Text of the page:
WO 2005/106007 PCT/US2005/013971 LABELING OF RAPAMYCIN USING RAPAMYCIN-SPECIFIC METHYLASES 5 BACKGROUND OF THE INVENTION Rapamycin is a macrocyclic triene antibiotic produced by Streptomyces hygroscopicus, which was found to have antifungal activity, particularly against Candida albicans, both in vitro and in vivo. [C. Vezina et al., J. Antibiot. 28, 721 10 (1975); S.N. Sehgal et al., J. Antibiot. 28, 727 (1975); H. A. Baker et al., J. Antibiot. 31, 539 (1978); US Patent No. 3,929,992; and US Patent No. 3,993,749]. The immunosuppressive effects of rapamycin have been described. FK-506, another macrocyclic molecule, has also been shown to be an immunosuppressive agent. These compounds have also been shown to be useful for a variety of other therapeutic 15 indications. Rapamycin is commercially available under the Rapamune® name. A rapamycin ester, rapamycin 42-ester with 3-hydroxy-2-(hydroxymethyl)-2 methylpropionic acid [described in US Patent No. 5,362,718], also known as CCI 779, has been shown to have antitumor activity against a variety of tumor cell lines, in in vivo animal tumor models, and in Phase I clinical trials. [Gibbons, J., Proc. Am. 20 Assoc. Can. Res. 40: 301 (1999); Geoerger, B., Proc. Am. Assoc. Can. Res. 40: 603 (1999); Alexandre, J., Proc. Am. Assoc. Can. Res. 40: 613 (1999); and Alexandre, J., Clin. Cancer. Res. 5 (November Supp.): Abstr. 7 (1999)]. The labeling of rapamycin with labeling precursor compounds, including acetate, propionate or methionine [N. L. Paive and A.L. Demain, JNatl Products, 25 54(1): 167-177 (Jan-Feb 1991)], or shikimic acid [P.AS. Lowden, et al, Angew. Chem. Int. Ed. 40(4):777-779 (2001)] by adding these compounds to fermentation cultures has been described. In these methods, as the bacteria synthesize rapamycin, some of the labeled material is incorporated into the newly produced rapamycin. The labeled rapamycin is purified from a mixture of other molecules, some of which might 30 also carry the label. However, these methods provide inconsistent results in that not every rapamycin molecule isolated is labeled to the same extent, or in the same position. 1 WO 2005/106007 PCT/US2005/013971 What is desired are methods of specifically labeling rapamycin to produce a uniformly labeled molecule. SUMMARY OF THE INVENTION 5 The procedure described in the invention uses a specific methylase to label solely rapamycin in a uniform mannimer. The methylase, which is present in a crude cell extract, adds a labeled methyl group to purified desmethyl-rapamycin in vitro. In this system, rapamycin is the only molecule that is labeled. It may be tagged with isotopic labels, e.g., radioactivity. Isolation of the labeled material is quite simple 10 using standard methods. Labeled rapamycin is readily identifiable based on its mass and/or radioactive label. Other aspects and advantages of the invention will be readily apparent from the following detailed description of the invention. 15 DETAILED DESCRIPTION OF THE INVENTION The gene cluster responsible for the biosynthesis of rapamycin has been sequenced and analyzed [Schwecke et al., PNAS USA 92, 7839-43 (1995); Molnar et al., Gene 169, 1-7 (1996); Aparicio et al., Gene 169, 9-16 (1996)]. Following the synthesis and cyclization of the core polyketide, which is mediated by the protein 20 products of rapA, rapB, rapC and rapP, further modifications are made to the molecule. Among these modifications are oxidations and methylations. Three genes have been identified as S-adenosyl-L-methionine (SAM) dependent methyltransferases, rapl, rapM and rapQ. RapI methylates the C-41 hydroxyl, and RapM and RapQ methylate the C-7 and C-32 hydroxyl groups [Chung 25 et al., J. Antibiotics 54, 250-256 (2001)]. The method of the invention takes advantage of these rapamycin-specific methyl transferases (methylases) to efficiently label a desmethyl rapamycin in vitro. Three enzymes, encoded by the genes, rapl, rapM and rapQ, are used in the method of the invention. These enzymes can be used individually, or mixtures 30 thereof can be used in the process of the invention. 2 WO 2005/106007 PCT/US2005/013971 As defined herein, the term "a rapamycin" defines a class of immunosuppressive compounds which contain the following rapamycin nucleus: OH 41 , 4 "OMe 27 00 MeO/ 2 HO 0 0 0 OH 0O OMeU 7 RAPAMYCIN 5 The term "desmethylrapamycin" refers to the class of immunosuppressive compounds which contain the basic rapamycin nucleus shown, but lacking one or more methyl groups. In one embodiment, the rapamycin nucleus is missing a methyl group from either positions 7, 32, or 41, or combinations thereof. The synthesis of 10 other desmethylrapamycins may be genetically engineered so that methyl groups are missing from other positions in the rapamycin nucleus. Production of desmethylrapamycins have been described. See, e.g., 3-desmethylrapamycin [US Patent No. 6,358,969], and 17-desmethylrapamycin [US Patent No. 6,670,168]. The terms "desmethykrapamycin" and "-O-desmethylrapamycin" are used 15 interchangeably throughout the literature and the present specification, unless otherwise specified. The rapamycins used according to this invention include compounds which may be chemically or biologically modified as derivatives of the rapamycin nucleus, while still retaining immunosuppressive properties. Accordingly, the term "a 20 rapamycin" includes esters, ethers, oximes, hydrazones, and hydroxylamines of rapamycin, as well as rapamycins in which functional groups on the nucleus have 3 WO 2005/106007 PCT/US2005/013971 been modified, for example through reduction or oxidation. The term "a rapamycin" also includes pharmaceutically acceptable salts of rapamycins, which are capable of forming such salts, either by virtue of containing an acidic or basic moiety. As used herein, pharmaceutically acceptable salts include, but are not limited 5 to, hydrochloric, hydrobromic, hydroiodic, hydrofluoric, sulfuric, citric, maleic, acetic, lactic, nicotinic, succinic, oxalic, phosphoric, malonic, salicylic, phenylacetic, stearic, pyridine, ammonium, piperazine, diethylamine, nicotinamide, formic, urea, sodium, potassium, calcium, magnesium, zinc, lithium, cinnamic, methylamino, methanesulfonic, pieric, tartaric, triethylamino, dimethylamino, and 10 tris(hydroxymethyl)aminomethane. Additional pharmaceutically acceptable salts are known to those skilled in the art. In one embodiment, the esters and ethers of rapamycin are of the hydroxyl groups at the 42- and/or 31-positions of the rapamycin nucleus, esters and ethers of a hydroxyl group at the 27-position (following chemical reduction of the 27-ketone), 15 and that the oximes, hydrazones, and hydroxylamines are of a ketone at the 42 position (following oxidation of the 42-hydroxyl group) and of 27-ketone of the rapamycin nucleus. In another embodiment, 42- and/or 31-esters and ethers of rapamycin are described in the following patents: alkyl esters (US Patent No. 4,316,885); 20 aminoalkyl esters (US Patent No. 4,650,803); fluorinated esters (US Patent No. 5,100,883); amide esters (US Patent No. 5,118,677); carbamate esters (US Patent No. 5,118,678); silyl ethers (US Patent No. 5,120,842); aminoesters (US Patent No. 5,130,307); acetals (US Patent No. 5,51,413); aminodiesters (US Patent No. 5,162,333); sulfonate and sulfate esters (US Patent No. 5,177,203); esters (US Patent 25 No. 5,221,670); alkoxyesters (US Patent No. 5,233,036); O-aryl, -alkyl, -alkenyl, and -alkynyl ethers (US Patent No. 5,258,389); carbonate esters (US Patent No. 5,260,300); arylcarbonyl and alkoxycarbonyl carbamates (US Patent No. 5,262,423); carbamates (US Patent No. 5,302,584); hydroxyesters (US Patent No. 5,362,718); hindered esters (US Patent No. 5,385,908); heterocyclic esters (US Patent No. 30 5,385,909); gem-disubstituted esters (US Patent No. 5,385,910); amino alkanoic esters (US Patent No. 5,389,639); phosphorylcarbamate esters (US Patent No. 4 WO 2005/106007 PCT/US2005/013971 5,391,730); carbamate esters (US Patent No. 5,411,967); carbamate esters (US Patent No. 5,434,260); amidino carbamate esters (US Patent No. 5,463,048); carbamate esters (US Patent No. 5,480,988); carbamate esters (US Patent No. 5,480,989); carbamate esters (US Patent No. 5,489,680); hindered N-oxide esters (US Patent No. 5 5,491,231); biotin esters (US Patent No. 5,504,091); O-alkyl ethers (US Patent No. 5,665,772); and PEG esters of rapamycin (US Patent No. 5,780,462). The preparation of these esters and ethers is described in the patents listed above. In yet another embodiment, 27-esters and ethers of rapamycin are described in US Patent No. 5,256,790. The preparation of these esters and ethers is described in the 10 patent listed above. In still another embodiment, oximes, hydrazones, and hydroxylamines of rapamycin are described in US Patent Nos.: 5,373,014, 5,378,836, 5,023,264, and 5,563,145. The preparation of these oximes, hydrazones, and hydroxylamines is described in the above-listed patents. The preparation of 42-oxorapamycin is 15 described in US Patent No. 5,023,263. In another embodiment, rapamycins include rapamycin [US Patent No. 3,929,992], rapamycin 42-ester with 3-hydroxy-2-(hydroxymethyl)-2 methylpropionic acid [US Patent No. 5,362,718], and 42-O-(2-hydroxy)ethyl rapamycin [US Patent No. 5,665,772]. The preparation and use of hydroxyesters of 20 rapamycin, including CCI-779, is described in US Patent Nos. 5,362,718 and 6,277,983. Although the examples provided herein illustrate methylation of 7-0 desmethyl-rapamycin [US Patent No. 6,399,626] and 32-O-desmethylrapamycin, these compounds are not a limitation of the invention. 25 1. The rapl, rapM, and rapQ enzymes In one embodiment, the rapamycin methylating enzymes defined herein are used in the form of crude enzyme extracts from Streptomyces hygroscopicus. In a further embodiment, crude enzyme extracts are prepared from S. hygroscopicus cells 30 [available from the American Type Culture Collection, Manassas, Virginia, US, accession number ATCC29253, or from other sources]. In one embodiment, these 5 WO 2005/106007 PCT/US2005/013971 cells are cultivated in shake flask fermentations using a method such as that described in Kim et al. (Kim, W-S. et al., 2000, Antimicrob. Agents Chemnother. 44: 2908 2910). In another embodiment, for preparing cell free extracts, cells are collected by centrifugation, and about 1 gram of cell material is resuspended in about 20 mL of a 5 suitable buffer. In yet another embodiment, the buffer is 50 mM 2-(N morpholino)ethanesulfonic acid (MES) at a pH of about 6. In still another embodiment, the buffer is 50 mM potassium phosphate at a pH of 7.5. Cells are then disrupted and cell debris is removed by centrifugation. In one embodiment, supernatant are adjusted to -10% glycerol prior to freezing, e.g., at -70 0 C. In other 10 embodiments, alternative methods for preparing crude enzyme extracts from the cell cultures will be readily apparent to one of skill in the art. In yet another embodiment, these enzymes are further purified by classical protein isolation methods such as ammonium sulfate precipitation, column chromatography, etc. 15 In still another embodiment, the enzymes are synthesized by recombinant techniques, using classical in vitro transcription and translation methodologies. The nucleic acid sequences of the rapid, rapM and rapQ enzyme genes are available from the PubMed NCBI on-line database, under accession No. X86780 for S. hygroscopicus. The nucleic acid sequences of the rapQ methylases gene are 20 located at nt 90798-91433 of the CDS; protein ID# CAA60463.1 provides the amino acid sequence. The nucleic acid sequences of the rapM methylases gene are located on the complement ofnt 92992-93945 of CDS; protein ID# CAA60466.1 provides the amino acid sequence. The nucleic acid sequences of the rapl methylases gene are located at nt 97622-98404 of the CDS, protein ID # CAA604701 provides the amino 25 acid sequence. See, also, T. Schwecke, et al, Proc. Natl. Acad. Sci. U.S.A. 92 (17), 7839-7843 (1995); I. Molnar, et al, Gene 169 (1), 1-7 (1996), and J. F. Aparicio, et al., Gene 169 (1), 9-16 (1996). The preceding nucleic acid and amino acid sequences are hereby incorporated by reference. In another embodiment, the genes encoding the rapamycin methylation 30 enzymes described herein are cloned into a suitable vector operably linked to regulatory control sequences that control expression thereof. As used herein, 6 WO 2005/106007 PCT/US2005/013971 "operably linked" sequences include both expression control sequences that are contiguous with the gene of interest and expression control sequences that act in trans or at a distance to control the gene of interest. Expression control sequences include appropriate transcription initiation (promoter) and termination; sequences that 5 enhance translation efficiency (e.g., Shine-Dalgarno site or ribosome binding site); and when desired, sequences that enhance secretion of the encoded product. A great number of expression control sequences, including promoters which are native, constitutive, and/or inducible, are known in the art and may be utilized. In one embodiment, the regulatory control sequences include a regulatable or 10 inducible promoter. Many such regulatable or inducible promoter systems have been described and are available from a variety of sources. Inducible promoters allow regulation of gene expression and can be regulated by exogenously supplied compounds, or environmental factors such as temperature. Inducible promoters and inducible systems are available from a variety of commercial sources, including, for example and 15 without limitation, Invitrogen, Clontech and Ariad. Many other systems have been described and can be readily selected by one of skill in the art. For example, inducible promoters include the T7 polymerase promoter system [International Patent Publication No. WO 98/10088]. In one embodiment, the systems are selected for use in bacterial systems. 20 In another embodiment, as illustrated below, one or more of the genes encoding the enzyme are cloned into a commercial vector which expresses the enzyme(s) under an inducible promoter, i.e., pET24 inducible plasmid expression vector [Novagen]. However, one of skill in the art can readily select another vector and/or another suitable promoter for expression of the enzymes. 25 The vector may be any vector known inthe art or described above, including naked DNA, a plasmid, phage, transposon, cosmids, episomes, viruses, etc. Introduction into the host cell of the vector may be achieved by any means known in the art or as described above, including transformation, transduction, and electroporation. Introduction of the molecules (as plasmids or viruses) into the host 30 cell may also be accomplished using techniques known to the skilled artisan and as discussed throughout the specification. In one embodiment, standard transformation techniques are used, e.g., CaC1 2 -mediated transformation or electroporation. 7 WO 2005/106007 PCT/US2005/013971 Once cloned into a suitable expression vector, the nucleic acid sequences encoding the enzyme are introduced into a suitable host cell for expression. In one embodiment, a suitable host cell is selected from prokaryotic (i.e., bacterial) cells. In the examples below, the host cells are Escherichia coli cells. However, one of skill in 5 the art can readily select another appropriate host cell for expression of the selected enzymes. In one embodiment, as illustrated below, crude enzyme extracts are prepared using recombinant techniques. [See, generally, Sambrook et al, Molecular Cloning: A Laboratory Manual, Cold Spring Harbor Press, Cold Spring Harbor, NY] For 10 example, a cell transduced with the rapamycin methylase genes is cultured under conditions that permit expression of the methylases(s). Where an inducible or regulatable protein, these conditions include supplying the inducing agent. Following culture, the cells are pelleted by centrifugation and resuspended in a suitable buffer, including a reducing agent, and phosphate buffer, adjusted to a neutral pH. In one 15 embodiment, the buffer contains 50 to 100 mM potassium phosphate buffer, pH 7 to 7.5, containing 1 mM to 2 mM 3-mercaptoethanol. In another embodiment, lysozyme is added at a final concentration of 100 pg/ml. In yet another embodiment, a suitable nuclease [e.g., BenzonaseTM nuclease] is added at 0.5-2.0 pL/mL cells. In still another embodiment, cell suspensions are incubated, e.g., for 15 minutes at 30 0 C. In yet 20 another embodiment, a protease inhibitor (e.g., phenyl methyl sulfonyl fluoride (PMSF)) is added to the cells at a final concentration of 0.5-1.5 mM. In a further embodiment, cells are fragmented by suitable means. In one embodiment, fragmentation is by mechanical means, e.g., by sonication on ice. Cell debris is removed and the resulting supernatants are adjusted to 5-15% glycerol (v/v) 25 before freezing. The resulting crude enzyme extracts are now available for use in the rapamycin-specific methylation reaction of the invention. In other embodiments, alternative methods for production and isolation of the enzymes will be readily apparent to those of skill in the art [Sambrook J et al. 2000. Molecular Cloning: A Laboratory Manual (Third Edition), Cold Spring Harbor Press, 30 Cold Spring Harbor, NY]. 8 WO 2005/106007 PCT/US2005/013971 The methods for production, purification, and isolation are not limitations of the present invention. 11. The Methylation Reaction 5 Using a rapamycin methylase as described herein, either as a crude extract or another suitable form, the methylation reaction is performed as follows. Approximately 45 to 65 % v/v crude methylase extract is added to a reaction containing about 8-130 4M desmethyl rapamycin solution, about 0.2-0.4 mM methylating reagent, about 4-10 mM magnesium (Mg, e.g., MgSO 4 ), and a suitable 10 buffer at about 50-100 mM concentration, adjusted to a pH of 6.5 to 7.5. In another embodiment, a more purified form of the methylases is utilized in lower volume, e.g., about 10 to about 45% v/v methylase. In one embodiment, the methyl donor is S-adenosyl-L-methionine (SAM). When selected for use in the invention, SAM is generally present at a final 15 concentration of about 0.2-0.4 mM. In another embodiment, a rapamycin solution is about 0.5 mg/mL to about 5 mg/mL, about 1 mg/mL to 3 mg/mL, or about 1 mg/mL rapamycin in a suitable solvent. Suitable solvents for the selected rapamycin include methanol, ethanol and dimethylformamide, tetrahydrofuran, or mixtures thereof. 20 Suitable buffers can be readily selected from among physiologically compatible buffers, including, e.g., phosphate buffered saline, a 2-(N-Morpholino) ethanesulfonic acid (MES) buffer, Tris-(hydroxymethyl)aminomethane (Tris) buffer, or potassium phosphate buffer. Following mixture of these components, the reaction is allowed to proceed. 25 The reaction temperature can vary from 20 0 C to about 37oC for about 0.5 to 3 hours, or about 1 to 2 hours. In one embodiment, the reaction mixture is incubated at about 34 0 C for approximately 1 hour. At the end of incubation, 1 to 2 volumes of a quenching reaction is added to terminate the reaction, e.g., ethanol, methanol or ethyl acetate. 30 Precipitated material is removed by conventional methods. In one embodiment, the precipitated material is removed by centrifugation. In a further 9 WO 2005/106007 PCT/US2005/013971 embodiment, centrifugation is conducted at 14,000 rpm for 10 minutes. However, other removal methods and/or centrifugation conditions are known in the art. Purification can be accomplished by any suitable method known to those of skill in the art. Suitable methods include recrystallization, silica gel column 5 chromatography, thin layer chromatography (TLC) and high performance liquid chromatography (HPLC). In one embodiment, HPLC analysis is performed using a C18 column (3.9 x 150mm) at 45 0 C with a mobile phase comprised of 60% dioxane, 0.05% acetic acid and 0.03% triethylamine. In another embodiment, HPLC analysis is performed with a C18 column (4.6 x 250 mm) using a mobile phase gradient of 10 40%A:60%B going to 15%A:85%B over 75 minutes, where solvent A is 10 mM ammonium acetate in water and solvent B is methanol. III. COMPOSITIONS AND USES Labeled rapamycin is needed to study and/or monitor the metabolic fate of 15 rapamycin in the body. In one embodiment, labeled rapamycin is used to identify cells/structures that have bound to rapamycin. Rapamycin may be uniformly tagged with either density or radioactive labels. Rapamycin labeled in the manner described will have the conformation and properties of unlabeled, native rapamycin, but is easily detectable because of the consistently incorporated density or radioactive label. 20 In one embodiment, the invention provides kits for specific labeling of rapamycin, comprising one or more of the enzymes described herein. The kits may further contain additional components, such as, e.g., a positive control (e.g., a methylated rapamycin), a negative control, reagents (e.g., buffer, lysozyme, nuclease), vials, tubes, and instructions for performing the method of the invention. 25 In certain circumstances, it is desirable to deliver the labeled rapamycin produced according to the present invention in a composition comprising a physiologically compatible carrier. These compositions are advantageous in that the labeled rapamycin compounds produced according to the invention can be readily tracked (i.e., monitored) using techniques known to those of skill in the art, e.g., mass 30 spectrometry or scintillation counting, among others. 10 WO 2005/106007 PCT/US2005/013971 The following examples are illustrative of the methods of the invention for rapamycin specific methylation. It will be readily understood from a reading of the detailed description of the invention these examples do not limit the invention to the reaction conditions and reagents illustrated. 5 EXAMPLES A. Amplification of Methylase Genes The genes were amplified from genomic S. hygroscopicus ATCC29253 DNA with oligonucleotide primers designed using the published 10 rapamycin gene cluster sequence (Schwecke, T. et al., 1995, Proc. Natl. Acad. Sci. USA 92: 7839-7843). The RapI, RapM and RapQ proteins were then expressed in E. coli strain BL21(DE3) cells using the Novagen pET24 inducible plasmid expression vector. In this vector, cloned genes are expressed from a T7 promoter by T7 RNA polymerase, and expression is activated by IPTG addition. 15 B. Preparing Enzyme Extracts To establish optimal conditions for an in vitro methylation reaction, crude enzyme extracts were prepared from S. hygroscopicus [ATCC29253] cells cultivated in shake flask fermentations using a method like that described in Kim et al. (Kim, W-S. et al., 2000, Antimicrob. Agents Chemother. 44: 2908-2910). Cells 20 were collected by centrifugation, washed in 0.2 M MES buffer, pH 6.0, and cell pellets were frozen prior to extraction. Approximately 8 g to 10 g of thawed cell material was resuspended in 20 mL of 50 mM MES buffer, pH 6.0. For crude extracts of the cloned methylase proteins, 25 mL cultures of induced cells were collected by centrifugation and the pellets frozen. The pellets were resuspended in 10 25 mL 50 mM potassium phosphate buffer, pH 7.5, containing 1 mM 3-mercaptoethanol. Thereafter, lysozyme was added to a final concentration of 100 ,tg/ml and BenzonaseTM nuclease was added (1 VtL/mL cells). Cells were sonicated for 1 to 2 min on ice and cell debris was removed by centrifugation at -30,000 x g, 4oC for 15 min. Supernatants were adjusted to -10% glycerol prior to freezing at -70oC. 30 11 WO 2005/106007 PCT/US2005/013971 C. Methylation of 7-Desmethyl-rapamycin Approximately 65 gL of crude methylase extract was added to a reaction containing 3 pL of 1 mg/mL 7-desmethyl- rapamycin (7-dmr) solution, 5 pL of 4 mM SAM, 4 gL of 0.1 M MgSO 4 , and 23 gL of a 0.5 M phosphate buffer, 5 adjusted to pH 7.5. Methylation reactions using the recombinant cell extracts were carried out as described above, except that 50 ptL of extract and 38 gL of buffer were used. HPLC chromatograms from reactions containing the RapM methylase extract and two desmethyl-rapamycin substrates, 7-O-desmethyl-rapamycin (7-dmr and 32 O-desmethyl-rapamycin show that the RapM methylase generated rapamycin (rapa) 10 only when 7-dmr was the substrate. The enzyme did not modify 32-dmnir, indicating that the cloned enzyme retained its substrate specificity in vitro. In addition, samples with no SAM added showed no conversion of 7-dmr to rapamycin. D. Labeling Rapamycin with Methyl-tritiated SAM For labeling of rapamycin, the same type of in vitro reaction was used. 15 For example, reaction mixtures for RapM methylation contained the following: 10 pL 0.5 M KPO 4 buffer, pH 7.5, 4 gL of 0.1 M MgSO 4 , 33 jtL of 100ptM S-adenosyl L-methionine-(methyl- 3 H), 3 gL of 1 mg/mL 7-desmethyl-rapamycin (in ethanol), and 50 gL crude extract. The following scheme shows an example of the labeled rapamycin molecule that would be generated by the action of the RapM methylase on 20 the 7-dmr substrate. H30C " H HOCO H R.apM methylase + ATP CH S-adenosyl-L-methl onine(nethyl-i) CH3 H,C/. H., I -2 I~ - ' ' IH N'a .. . H ,C OH - Hic-'.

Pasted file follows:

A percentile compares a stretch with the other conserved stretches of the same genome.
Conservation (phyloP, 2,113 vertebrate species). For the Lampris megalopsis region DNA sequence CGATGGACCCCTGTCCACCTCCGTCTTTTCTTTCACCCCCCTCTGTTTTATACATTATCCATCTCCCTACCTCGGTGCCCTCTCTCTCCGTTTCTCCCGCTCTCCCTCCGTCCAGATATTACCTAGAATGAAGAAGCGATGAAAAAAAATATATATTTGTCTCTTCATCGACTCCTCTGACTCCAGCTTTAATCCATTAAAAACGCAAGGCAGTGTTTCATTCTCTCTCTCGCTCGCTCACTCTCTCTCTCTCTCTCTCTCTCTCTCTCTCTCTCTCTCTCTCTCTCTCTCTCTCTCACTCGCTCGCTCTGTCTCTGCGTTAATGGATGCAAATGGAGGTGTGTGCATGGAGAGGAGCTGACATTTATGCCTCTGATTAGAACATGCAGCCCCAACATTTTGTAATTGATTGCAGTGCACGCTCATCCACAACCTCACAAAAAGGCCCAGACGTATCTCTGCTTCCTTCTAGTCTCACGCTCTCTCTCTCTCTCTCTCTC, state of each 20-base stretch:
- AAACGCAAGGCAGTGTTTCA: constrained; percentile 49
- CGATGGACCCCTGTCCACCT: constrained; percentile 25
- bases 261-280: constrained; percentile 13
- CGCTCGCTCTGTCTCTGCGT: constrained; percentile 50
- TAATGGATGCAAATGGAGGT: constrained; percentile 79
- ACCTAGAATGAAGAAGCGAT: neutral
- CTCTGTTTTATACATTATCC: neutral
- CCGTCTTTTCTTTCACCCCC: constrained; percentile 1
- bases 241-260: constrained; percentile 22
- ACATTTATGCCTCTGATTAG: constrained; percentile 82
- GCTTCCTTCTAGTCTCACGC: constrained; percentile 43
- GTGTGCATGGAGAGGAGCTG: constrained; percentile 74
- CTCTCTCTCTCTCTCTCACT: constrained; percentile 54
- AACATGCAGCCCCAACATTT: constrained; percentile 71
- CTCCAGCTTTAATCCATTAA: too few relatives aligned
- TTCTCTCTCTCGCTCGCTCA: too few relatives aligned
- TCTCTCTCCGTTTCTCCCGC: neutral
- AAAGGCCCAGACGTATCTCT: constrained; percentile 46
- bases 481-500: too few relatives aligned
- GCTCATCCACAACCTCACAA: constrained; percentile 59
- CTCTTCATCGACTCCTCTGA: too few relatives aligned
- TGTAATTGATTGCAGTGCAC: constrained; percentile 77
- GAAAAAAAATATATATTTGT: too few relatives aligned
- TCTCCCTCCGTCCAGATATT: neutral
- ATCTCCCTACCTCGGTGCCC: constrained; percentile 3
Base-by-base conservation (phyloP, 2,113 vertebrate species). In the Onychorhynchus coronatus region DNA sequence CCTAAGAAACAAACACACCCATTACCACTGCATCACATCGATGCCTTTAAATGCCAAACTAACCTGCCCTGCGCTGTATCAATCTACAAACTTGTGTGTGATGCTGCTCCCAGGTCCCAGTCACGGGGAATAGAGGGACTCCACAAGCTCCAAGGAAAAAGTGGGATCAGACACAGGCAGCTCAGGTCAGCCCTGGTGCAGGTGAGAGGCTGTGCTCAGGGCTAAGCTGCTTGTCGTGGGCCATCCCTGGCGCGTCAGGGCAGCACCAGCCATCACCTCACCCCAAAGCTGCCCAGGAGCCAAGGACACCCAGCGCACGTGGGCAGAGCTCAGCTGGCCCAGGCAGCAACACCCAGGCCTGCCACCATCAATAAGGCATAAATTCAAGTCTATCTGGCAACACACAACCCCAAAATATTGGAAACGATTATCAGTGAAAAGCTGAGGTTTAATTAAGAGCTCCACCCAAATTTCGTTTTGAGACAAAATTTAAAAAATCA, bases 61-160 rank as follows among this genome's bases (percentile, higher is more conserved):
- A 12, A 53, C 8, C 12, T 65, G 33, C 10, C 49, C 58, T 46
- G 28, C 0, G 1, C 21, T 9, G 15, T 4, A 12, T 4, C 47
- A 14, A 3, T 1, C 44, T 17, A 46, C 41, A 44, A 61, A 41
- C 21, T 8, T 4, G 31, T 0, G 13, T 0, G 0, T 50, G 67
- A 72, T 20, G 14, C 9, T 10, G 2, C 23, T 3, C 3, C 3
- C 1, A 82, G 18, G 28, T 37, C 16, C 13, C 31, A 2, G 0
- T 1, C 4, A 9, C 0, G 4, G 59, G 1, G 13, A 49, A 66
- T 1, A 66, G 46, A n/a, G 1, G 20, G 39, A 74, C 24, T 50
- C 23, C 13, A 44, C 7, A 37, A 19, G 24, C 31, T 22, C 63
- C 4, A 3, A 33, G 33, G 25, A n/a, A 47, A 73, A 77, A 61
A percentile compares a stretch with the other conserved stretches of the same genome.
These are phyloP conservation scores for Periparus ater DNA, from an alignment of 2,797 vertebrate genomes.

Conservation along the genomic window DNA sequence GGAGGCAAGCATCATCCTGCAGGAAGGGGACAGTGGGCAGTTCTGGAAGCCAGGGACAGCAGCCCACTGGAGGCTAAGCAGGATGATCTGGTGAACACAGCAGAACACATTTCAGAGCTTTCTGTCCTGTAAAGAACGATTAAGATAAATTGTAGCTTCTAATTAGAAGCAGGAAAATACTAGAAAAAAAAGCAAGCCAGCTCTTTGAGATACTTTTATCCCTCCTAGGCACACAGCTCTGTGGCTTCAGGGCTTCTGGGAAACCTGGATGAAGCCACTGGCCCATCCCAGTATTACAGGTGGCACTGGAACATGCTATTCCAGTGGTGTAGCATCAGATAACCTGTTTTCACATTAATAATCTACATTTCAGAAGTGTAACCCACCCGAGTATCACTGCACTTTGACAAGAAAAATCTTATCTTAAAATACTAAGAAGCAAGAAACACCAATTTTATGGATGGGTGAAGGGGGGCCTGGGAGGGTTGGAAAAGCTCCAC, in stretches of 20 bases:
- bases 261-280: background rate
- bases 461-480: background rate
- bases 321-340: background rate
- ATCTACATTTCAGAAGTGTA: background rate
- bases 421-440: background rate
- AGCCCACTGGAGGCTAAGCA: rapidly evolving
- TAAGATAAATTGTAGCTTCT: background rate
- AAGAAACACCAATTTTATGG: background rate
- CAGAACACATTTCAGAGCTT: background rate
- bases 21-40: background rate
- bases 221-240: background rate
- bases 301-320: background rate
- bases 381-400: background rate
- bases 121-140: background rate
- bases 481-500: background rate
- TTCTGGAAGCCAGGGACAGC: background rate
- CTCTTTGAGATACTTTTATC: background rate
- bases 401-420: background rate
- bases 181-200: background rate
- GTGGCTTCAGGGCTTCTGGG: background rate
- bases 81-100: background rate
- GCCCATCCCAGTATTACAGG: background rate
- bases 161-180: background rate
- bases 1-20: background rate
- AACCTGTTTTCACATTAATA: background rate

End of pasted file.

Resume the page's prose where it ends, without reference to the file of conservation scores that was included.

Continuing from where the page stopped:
~ .,C OH COH HaC 0 C H H C . o " 12 F o o 3c12 NO HCCO L vH3,,,,. L J 0 - - _ _ "L , ella'z 3 7-O-des Hty-ap yi aa yi HC HOAJ 11 H3C2 WO 2005/106007 PCT/US2005/013971 The tritiated material was indistinguishable from the rapamycin standard by HPLC analysis. Mass spectral data indicated that the labeled material was consistent with tritiated rapamycin. The present invention is not to be limited in scope by the specific 5 embodiments described herein. Indeed, various modifications of the invention in addition to those described herein will become apparent to those skilled in the art from the foregoing description and the accompanying figures. Such modifications are intended to fall within the scope of the appended claims. It is further to be understood that values are approximate, and are provided for 10 description. Patents, patent applications, publications, procedures, and the like are listed throughout this application, the disclosures of which are incorporated herein by reference in their entireties. To the extent that a conflict may exist between the specification and another document, the language of the disclosure made herein 15 controls. 13